The angel brought me, Ezekiel,
back to the entrance of the temple of the LORD,
and I saw water flowing out
from beneath the threshold of the temple toward the east,
for the façade of the temple was toward the east;
the water flowed down from the right side of the temple,
south of the altar.
Ezekiel's living water appears often in our scriptures, churches and songs. Newer churches are built with elaborate baptisteries, and often have trickling water. I've seen sets of stained-glass windows depicting a river that runs through them all. Living water is a great favorite for American Baptists, with their devotion to the Sacrament of Baptism. I think especially of the song, "Go down to the River to Pray." and its renditions by many artists.
In the Book of Revelation (22), Saint John of Patmos describes its appearance in heaven:
Then the angel showed me the river of life-giving water, sparkling like crystal, flowing from the throne of God and of the Lamb down the middle of its street. On either side of the river grew the tree of life that produces fruit twelve times a year, once each month; the leaves of the trees serve as medicine for the nations.
John's gospel remembers the living water which flowed from the temple in Jerusalem. That image will reappear on Calvary when blood and water flow from Jesus' exhausted body. He has poured out everything for our salvation.
Since the Rite of Christian Initiation of Adults (RCIA) was reintroduced to the Church after the Vatican Council, Catholics are especially aware of Baptism during the Easter Season. During these forty days of Lent we pray for our catechumens and for our church, that we will be worthy to receive these "baby Christians" with their innocence and eagerness. We will go down to the river with them during the Easter Vigil. (I admire Louisville's Archbishop Kurtz who takes his shoes off and stands in the baptismal pool to give full immersion to the newbies.) Finally, during the fifty days from Easter to Pentecost we will ponder again the mystery of our new life in Christ, especially as we read daily the Acts of the Apostles.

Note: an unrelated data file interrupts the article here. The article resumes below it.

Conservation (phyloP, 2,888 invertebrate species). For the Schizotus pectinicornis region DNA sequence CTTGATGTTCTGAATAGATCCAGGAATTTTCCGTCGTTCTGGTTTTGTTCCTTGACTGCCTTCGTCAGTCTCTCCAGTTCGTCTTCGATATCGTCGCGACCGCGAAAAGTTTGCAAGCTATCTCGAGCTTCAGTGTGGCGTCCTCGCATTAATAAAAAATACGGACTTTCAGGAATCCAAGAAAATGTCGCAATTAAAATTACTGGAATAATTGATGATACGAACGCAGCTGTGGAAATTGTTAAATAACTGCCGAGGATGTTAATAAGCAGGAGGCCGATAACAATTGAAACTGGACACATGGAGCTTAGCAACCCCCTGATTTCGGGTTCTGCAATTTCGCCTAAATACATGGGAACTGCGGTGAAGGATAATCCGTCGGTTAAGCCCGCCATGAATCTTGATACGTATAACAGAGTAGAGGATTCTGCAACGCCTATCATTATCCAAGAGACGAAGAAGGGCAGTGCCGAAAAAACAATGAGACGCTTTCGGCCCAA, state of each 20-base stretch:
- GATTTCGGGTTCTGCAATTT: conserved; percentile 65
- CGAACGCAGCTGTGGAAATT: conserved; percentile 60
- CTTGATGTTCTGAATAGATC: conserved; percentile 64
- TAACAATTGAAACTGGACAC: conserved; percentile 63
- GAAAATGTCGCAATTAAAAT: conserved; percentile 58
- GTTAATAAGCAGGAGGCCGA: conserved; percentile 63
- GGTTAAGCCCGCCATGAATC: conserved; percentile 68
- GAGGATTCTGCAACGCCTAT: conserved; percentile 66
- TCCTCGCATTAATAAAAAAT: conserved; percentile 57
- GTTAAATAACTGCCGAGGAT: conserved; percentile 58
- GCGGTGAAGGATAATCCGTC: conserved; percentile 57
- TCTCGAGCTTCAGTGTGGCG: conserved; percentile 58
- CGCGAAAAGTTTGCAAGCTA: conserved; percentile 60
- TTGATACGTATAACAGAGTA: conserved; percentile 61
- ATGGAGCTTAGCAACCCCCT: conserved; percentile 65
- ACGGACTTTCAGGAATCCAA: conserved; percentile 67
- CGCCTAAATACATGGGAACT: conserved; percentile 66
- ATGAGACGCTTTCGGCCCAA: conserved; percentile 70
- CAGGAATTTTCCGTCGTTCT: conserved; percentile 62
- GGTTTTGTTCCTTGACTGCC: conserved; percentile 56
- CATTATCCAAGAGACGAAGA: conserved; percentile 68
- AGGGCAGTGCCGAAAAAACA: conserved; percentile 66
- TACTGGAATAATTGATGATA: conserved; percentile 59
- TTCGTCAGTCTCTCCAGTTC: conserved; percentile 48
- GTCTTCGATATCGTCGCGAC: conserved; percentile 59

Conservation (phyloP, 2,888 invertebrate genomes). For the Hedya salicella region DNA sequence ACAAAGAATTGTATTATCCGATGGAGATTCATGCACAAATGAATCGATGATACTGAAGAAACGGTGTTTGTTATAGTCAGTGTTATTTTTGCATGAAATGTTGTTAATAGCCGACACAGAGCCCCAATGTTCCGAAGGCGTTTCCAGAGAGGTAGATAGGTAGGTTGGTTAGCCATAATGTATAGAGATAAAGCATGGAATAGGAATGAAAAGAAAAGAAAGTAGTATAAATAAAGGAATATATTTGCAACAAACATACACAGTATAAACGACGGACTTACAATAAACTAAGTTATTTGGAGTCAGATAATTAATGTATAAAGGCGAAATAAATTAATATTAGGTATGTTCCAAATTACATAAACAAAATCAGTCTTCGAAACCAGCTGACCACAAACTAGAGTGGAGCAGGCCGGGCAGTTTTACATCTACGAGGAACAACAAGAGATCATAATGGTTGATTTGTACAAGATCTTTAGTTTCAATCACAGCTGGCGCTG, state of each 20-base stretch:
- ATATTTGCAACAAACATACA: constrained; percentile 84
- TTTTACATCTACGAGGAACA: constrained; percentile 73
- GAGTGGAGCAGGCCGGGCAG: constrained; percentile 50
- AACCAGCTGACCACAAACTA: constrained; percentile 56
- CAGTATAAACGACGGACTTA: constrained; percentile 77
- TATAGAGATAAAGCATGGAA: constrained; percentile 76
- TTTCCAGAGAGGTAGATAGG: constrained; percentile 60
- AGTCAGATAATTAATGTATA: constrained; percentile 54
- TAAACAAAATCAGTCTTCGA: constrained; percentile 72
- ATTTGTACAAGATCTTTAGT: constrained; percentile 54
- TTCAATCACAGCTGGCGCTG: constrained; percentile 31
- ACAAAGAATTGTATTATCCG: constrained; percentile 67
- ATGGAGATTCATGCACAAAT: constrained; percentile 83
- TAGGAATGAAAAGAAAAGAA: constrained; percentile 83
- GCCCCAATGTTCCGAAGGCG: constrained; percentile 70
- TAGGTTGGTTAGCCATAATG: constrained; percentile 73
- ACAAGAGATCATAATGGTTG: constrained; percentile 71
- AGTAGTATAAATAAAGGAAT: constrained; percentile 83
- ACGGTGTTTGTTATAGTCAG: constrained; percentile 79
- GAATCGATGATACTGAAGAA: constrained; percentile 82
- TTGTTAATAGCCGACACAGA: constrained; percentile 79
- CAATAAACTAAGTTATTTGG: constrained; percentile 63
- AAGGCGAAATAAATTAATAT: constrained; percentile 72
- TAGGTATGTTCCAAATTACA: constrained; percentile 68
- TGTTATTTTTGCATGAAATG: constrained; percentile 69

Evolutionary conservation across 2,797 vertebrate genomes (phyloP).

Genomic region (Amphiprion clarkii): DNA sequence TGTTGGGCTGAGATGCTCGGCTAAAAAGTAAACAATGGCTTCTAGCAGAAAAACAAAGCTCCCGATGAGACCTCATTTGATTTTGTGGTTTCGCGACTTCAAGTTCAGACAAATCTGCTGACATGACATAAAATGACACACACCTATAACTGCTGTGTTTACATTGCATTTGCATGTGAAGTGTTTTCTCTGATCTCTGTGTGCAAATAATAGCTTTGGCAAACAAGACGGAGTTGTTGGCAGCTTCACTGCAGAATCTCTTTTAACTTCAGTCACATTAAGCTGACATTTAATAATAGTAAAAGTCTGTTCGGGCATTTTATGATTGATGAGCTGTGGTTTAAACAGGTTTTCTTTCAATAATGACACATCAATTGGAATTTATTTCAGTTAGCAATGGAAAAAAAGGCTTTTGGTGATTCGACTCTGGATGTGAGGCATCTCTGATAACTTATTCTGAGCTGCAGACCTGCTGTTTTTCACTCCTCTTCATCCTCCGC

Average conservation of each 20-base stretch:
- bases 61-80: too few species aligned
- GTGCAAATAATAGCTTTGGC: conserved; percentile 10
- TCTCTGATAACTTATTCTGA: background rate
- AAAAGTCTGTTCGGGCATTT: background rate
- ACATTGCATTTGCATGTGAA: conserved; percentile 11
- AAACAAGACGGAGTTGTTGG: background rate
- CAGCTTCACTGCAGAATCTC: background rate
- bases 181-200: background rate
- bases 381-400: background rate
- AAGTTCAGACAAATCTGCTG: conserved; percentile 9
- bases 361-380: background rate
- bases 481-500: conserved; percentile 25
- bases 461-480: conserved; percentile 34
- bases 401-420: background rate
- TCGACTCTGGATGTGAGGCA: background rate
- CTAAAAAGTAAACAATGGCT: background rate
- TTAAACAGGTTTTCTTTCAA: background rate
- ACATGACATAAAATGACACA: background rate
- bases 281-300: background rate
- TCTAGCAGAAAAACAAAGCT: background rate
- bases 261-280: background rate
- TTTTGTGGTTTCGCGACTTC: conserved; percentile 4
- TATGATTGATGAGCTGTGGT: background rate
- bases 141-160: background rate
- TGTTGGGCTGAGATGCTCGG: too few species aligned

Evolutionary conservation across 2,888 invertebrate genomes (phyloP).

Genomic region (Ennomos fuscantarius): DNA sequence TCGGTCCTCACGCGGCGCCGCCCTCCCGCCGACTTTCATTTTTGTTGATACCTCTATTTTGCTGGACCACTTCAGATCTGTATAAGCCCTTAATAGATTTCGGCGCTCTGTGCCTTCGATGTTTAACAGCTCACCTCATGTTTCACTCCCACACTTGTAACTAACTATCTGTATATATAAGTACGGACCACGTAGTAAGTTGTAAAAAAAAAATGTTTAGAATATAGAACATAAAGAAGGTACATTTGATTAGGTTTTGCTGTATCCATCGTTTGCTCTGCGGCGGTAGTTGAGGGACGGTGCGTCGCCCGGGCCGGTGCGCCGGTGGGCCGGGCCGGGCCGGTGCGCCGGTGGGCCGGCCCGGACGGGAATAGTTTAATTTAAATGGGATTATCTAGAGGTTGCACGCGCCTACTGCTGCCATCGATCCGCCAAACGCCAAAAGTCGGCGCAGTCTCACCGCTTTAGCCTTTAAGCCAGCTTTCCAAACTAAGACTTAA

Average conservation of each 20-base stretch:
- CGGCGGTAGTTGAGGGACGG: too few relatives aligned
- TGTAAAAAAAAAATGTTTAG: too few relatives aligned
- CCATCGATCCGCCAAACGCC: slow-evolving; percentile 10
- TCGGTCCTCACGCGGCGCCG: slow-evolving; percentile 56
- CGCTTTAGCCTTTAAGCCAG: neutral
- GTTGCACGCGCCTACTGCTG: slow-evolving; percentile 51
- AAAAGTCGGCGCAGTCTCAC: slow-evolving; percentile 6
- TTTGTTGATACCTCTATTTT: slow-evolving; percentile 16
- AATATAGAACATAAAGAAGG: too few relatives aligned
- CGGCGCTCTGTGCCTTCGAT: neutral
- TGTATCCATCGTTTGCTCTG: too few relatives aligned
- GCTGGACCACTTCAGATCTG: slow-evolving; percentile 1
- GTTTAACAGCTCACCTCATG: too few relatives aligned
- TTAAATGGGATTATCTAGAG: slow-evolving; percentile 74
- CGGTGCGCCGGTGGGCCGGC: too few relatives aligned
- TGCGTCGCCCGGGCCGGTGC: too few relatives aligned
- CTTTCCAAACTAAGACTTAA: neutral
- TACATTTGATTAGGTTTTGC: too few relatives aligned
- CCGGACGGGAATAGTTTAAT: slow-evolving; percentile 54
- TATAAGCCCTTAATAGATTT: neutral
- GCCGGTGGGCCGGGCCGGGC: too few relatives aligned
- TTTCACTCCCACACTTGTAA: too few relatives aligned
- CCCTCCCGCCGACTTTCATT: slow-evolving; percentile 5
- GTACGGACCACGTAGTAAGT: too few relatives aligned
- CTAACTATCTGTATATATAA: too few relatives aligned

Water is life. Astronomers remind us of that as they search the planets and galaxy for signs of water. There may be other forms of life out there, who don't need water; but that's even harder to imagine, much less understand.
People die of thirst, especially children die of dehydration when they suffer untreated diarrhea. Athletes may collapse for lack of water as they run marathons or swim long distances. Old people often forget to hydrate because they don't feel thirst as readily, and suffer the consequences. We may have sturdy skeletons but, when it comes to water, we're like slugs, bags of water.
During this season of Lent Christians ponder the life of faith and what we need to practice that faith. We may be tempted to reductionism; that is, the tendency to think, "I need only to say my prayers." or "I do enough with my charitable donations." or "I obey all the rules."
We must ask, "Do I remain within the current of God's Spirit?"; "What attitudes, habits or relationships draw me away from living water of Jesus."; and finally, "Fill my cup, Lord."